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Ant colony optimization (ACO)

Presented by Don Baechtel

Ant colony optimization algorithm

A probabilistic technique for solving computational problems which can be reduced to finding good paths through graphs. Is a member of ant colony algorithms family, in swarm intelligence methods, and it constitutes some metaheuristic optimizations. Aims to search for an optimal path in a graph, based on the behavior of ants seeking a path between their colony and a source of food. Has since diversified to solve a wider class of numerical problems, and as a result, several problems have emerged, drawing on various aspects of the behavior of ants.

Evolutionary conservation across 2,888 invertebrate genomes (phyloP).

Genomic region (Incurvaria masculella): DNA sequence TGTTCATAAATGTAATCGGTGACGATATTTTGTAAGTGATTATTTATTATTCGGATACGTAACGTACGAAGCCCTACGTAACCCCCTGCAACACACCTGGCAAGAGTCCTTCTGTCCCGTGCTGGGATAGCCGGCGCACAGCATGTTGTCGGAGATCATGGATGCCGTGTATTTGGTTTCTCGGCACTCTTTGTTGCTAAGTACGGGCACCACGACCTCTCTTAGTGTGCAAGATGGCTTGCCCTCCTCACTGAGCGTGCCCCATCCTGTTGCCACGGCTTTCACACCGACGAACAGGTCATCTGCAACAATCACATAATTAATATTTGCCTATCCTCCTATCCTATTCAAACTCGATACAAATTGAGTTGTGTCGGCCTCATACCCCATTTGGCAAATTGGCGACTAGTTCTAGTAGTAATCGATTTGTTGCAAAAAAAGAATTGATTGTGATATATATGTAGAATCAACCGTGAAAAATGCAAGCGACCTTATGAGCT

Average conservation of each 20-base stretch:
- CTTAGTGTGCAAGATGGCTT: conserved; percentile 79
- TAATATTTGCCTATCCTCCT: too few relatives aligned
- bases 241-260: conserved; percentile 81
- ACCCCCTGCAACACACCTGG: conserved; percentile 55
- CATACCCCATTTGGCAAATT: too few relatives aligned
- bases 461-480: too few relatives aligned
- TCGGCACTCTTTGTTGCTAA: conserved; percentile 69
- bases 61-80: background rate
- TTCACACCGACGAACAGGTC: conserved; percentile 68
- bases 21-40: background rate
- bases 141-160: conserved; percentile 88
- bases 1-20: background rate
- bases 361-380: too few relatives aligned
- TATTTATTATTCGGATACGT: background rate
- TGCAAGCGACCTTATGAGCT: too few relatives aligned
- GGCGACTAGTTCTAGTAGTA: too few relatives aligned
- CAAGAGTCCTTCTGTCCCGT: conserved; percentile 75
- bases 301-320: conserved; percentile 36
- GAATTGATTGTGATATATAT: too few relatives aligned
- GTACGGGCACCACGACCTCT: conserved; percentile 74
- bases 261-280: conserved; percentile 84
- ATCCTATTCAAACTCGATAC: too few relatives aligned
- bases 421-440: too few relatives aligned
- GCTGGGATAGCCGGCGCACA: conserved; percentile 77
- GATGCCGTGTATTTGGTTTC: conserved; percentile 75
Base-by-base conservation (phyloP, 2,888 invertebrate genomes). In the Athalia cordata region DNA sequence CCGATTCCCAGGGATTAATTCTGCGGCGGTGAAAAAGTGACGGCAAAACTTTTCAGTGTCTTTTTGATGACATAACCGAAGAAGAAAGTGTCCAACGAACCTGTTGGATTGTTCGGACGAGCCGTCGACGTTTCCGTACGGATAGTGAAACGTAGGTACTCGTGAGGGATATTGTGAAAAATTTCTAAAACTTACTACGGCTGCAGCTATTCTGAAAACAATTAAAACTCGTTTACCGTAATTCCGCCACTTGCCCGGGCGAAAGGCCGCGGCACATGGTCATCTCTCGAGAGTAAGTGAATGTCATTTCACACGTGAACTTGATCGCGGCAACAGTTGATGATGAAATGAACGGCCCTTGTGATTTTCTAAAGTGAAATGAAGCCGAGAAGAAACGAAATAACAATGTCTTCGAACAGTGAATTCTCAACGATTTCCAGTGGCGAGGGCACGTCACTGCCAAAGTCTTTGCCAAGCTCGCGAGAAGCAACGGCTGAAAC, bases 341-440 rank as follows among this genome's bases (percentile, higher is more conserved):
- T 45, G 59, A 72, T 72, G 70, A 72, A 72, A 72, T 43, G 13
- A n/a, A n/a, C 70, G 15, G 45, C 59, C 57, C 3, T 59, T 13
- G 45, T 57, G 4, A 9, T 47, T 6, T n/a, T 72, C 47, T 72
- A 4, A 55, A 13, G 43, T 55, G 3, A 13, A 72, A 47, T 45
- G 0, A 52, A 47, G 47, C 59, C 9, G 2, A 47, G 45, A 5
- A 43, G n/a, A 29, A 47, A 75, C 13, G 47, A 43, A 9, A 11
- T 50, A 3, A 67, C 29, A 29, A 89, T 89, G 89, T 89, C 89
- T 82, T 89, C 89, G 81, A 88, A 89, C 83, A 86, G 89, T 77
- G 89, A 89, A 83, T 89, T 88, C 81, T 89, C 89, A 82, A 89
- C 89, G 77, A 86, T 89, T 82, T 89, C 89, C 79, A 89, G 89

Ant colony behavior

In the natural world, ants (initially) wander randomly, and upon finding food return to their colony while laying down pheromone trails. If other ants find such a path, they are likely not to keep travelling at random, but to instead follow the trail, returning and reinforcing it if they eventually find food. Over time the pheromone trail starts to evaporate, thus reducing its attractive strength. The more time it takes for an ant to travel down the path and back again, the more time the pheromones have to evaporate. A short path, by comparison, gets marched over faster, and thus the pheromone density remains high as it is laid on the path as fast as it can evaporate. Pheromone evaporation has the advantage of avoiding the convergence to a locally optimal solution.

Ant colony behavior

Ant colony behavior